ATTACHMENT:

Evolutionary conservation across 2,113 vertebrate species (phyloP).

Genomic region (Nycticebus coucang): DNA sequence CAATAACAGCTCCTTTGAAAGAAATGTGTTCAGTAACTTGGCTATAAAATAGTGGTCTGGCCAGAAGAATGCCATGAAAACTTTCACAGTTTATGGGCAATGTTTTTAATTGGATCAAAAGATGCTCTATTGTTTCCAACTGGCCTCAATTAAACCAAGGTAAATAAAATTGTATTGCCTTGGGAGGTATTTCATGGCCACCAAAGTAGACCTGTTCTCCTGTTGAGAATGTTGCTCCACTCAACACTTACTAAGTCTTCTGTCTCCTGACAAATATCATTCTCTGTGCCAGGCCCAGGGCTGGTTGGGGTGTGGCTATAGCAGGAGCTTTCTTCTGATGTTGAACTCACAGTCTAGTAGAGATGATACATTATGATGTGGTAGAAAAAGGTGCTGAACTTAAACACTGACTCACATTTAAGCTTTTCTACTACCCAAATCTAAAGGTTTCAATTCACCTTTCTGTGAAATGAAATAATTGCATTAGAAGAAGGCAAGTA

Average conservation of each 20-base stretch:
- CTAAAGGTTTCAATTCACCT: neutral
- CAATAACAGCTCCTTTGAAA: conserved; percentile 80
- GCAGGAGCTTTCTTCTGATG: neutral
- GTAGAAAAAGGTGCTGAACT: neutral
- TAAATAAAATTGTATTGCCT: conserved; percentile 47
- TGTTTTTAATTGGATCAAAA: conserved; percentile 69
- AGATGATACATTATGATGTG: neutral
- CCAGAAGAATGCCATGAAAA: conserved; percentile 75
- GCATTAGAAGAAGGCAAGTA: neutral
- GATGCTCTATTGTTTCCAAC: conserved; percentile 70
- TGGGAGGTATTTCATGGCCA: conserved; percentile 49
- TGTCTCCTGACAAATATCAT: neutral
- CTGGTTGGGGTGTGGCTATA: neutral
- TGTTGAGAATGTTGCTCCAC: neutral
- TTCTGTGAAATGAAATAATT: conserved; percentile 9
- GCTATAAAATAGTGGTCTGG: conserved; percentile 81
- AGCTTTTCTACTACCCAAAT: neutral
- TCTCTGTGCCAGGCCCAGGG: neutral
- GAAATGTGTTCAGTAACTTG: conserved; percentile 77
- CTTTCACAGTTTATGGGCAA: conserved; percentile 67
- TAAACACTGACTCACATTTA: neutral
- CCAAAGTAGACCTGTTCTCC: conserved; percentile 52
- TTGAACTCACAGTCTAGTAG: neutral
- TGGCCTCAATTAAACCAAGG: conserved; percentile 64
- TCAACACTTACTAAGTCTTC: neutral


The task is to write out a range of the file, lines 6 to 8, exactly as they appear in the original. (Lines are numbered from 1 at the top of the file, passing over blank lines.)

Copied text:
- GCAGGAGCTTTCTTCTGATG: neutral
- GTAGAAAAAGGTGCTGAACT: neutral
- TAAATAAAATTGTATTGCCT: conserved; percentile 47